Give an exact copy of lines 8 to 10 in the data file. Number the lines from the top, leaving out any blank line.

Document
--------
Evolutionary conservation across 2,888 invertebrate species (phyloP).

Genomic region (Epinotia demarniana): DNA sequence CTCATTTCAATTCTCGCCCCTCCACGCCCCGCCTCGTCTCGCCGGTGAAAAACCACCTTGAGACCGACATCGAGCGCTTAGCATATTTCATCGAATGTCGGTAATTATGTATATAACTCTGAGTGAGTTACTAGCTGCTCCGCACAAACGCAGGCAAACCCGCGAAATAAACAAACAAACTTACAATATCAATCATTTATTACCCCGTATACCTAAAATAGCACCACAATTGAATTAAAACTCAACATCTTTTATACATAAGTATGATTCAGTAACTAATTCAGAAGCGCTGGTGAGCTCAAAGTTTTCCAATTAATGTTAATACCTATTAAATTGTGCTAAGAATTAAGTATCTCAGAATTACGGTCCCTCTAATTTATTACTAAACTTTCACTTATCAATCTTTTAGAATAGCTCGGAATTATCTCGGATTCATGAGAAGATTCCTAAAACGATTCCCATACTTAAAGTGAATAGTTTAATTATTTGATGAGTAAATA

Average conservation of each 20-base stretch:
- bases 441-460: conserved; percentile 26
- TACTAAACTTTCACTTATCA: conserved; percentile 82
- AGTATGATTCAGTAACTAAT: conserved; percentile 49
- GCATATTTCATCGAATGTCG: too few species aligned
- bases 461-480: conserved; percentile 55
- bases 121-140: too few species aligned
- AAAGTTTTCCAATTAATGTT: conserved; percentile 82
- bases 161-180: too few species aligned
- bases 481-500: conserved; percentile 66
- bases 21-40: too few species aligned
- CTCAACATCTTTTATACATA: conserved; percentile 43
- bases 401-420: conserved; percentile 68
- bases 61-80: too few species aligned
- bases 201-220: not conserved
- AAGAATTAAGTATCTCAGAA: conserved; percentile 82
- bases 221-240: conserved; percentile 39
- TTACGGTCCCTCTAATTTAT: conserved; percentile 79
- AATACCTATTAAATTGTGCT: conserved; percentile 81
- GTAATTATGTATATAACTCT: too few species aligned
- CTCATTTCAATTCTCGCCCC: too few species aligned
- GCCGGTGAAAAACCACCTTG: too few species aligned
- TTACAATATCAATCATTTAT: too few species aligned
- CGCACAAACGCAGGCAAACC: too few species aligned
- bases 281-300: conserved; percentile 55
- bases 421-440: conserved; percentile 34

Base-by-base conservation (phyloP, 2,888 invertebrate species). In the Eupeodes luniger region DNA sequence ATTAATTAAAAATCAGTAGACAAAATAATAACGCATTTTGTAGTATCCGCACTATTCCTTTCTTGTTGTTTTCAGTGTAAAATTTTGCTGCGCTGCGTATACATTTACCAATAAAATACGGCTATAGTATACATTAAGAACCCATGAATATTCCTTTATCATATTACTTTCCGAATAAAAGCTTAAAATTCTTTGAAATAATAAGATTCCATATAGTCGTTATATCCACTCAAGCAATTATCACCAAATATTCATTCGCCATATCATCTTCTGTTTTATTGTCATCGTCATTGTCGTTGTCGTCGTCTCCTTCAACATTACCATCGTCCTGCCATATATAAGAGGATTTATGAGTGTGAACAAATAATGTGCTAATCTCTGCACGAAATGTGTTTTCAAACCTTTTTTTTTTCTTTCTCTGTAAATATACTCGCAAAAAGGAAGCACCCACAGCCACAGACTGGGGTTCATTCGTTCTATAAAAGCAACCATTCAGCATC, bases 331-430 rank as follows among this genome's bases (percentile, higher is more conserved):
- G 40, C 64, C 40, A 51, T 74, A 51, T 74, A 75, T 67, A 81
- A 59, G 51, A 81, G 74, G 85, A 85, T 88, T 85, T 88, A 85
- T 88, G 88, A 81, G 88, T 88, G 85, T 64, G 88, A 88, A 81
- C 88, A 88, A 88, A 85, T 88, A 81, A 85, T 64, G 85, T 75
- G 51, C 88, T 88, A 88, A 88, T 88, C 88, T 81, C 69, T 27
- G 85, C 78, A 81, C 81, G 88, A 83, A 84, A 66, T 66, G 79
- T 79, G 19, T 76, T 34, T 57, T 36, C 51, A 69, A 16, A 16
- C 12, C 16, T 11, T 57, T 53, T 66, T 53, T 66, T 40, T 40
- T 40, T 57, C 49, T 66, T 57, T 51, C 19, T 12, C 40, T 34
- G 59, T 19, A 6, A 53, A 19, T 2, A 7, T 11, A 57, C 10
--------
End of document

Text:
- bases 461-480: conserved; percentile 55
- bases 121-140: too few species aligned
- AAAGTTTTCCAATTAATGTT: conserved; percentile 82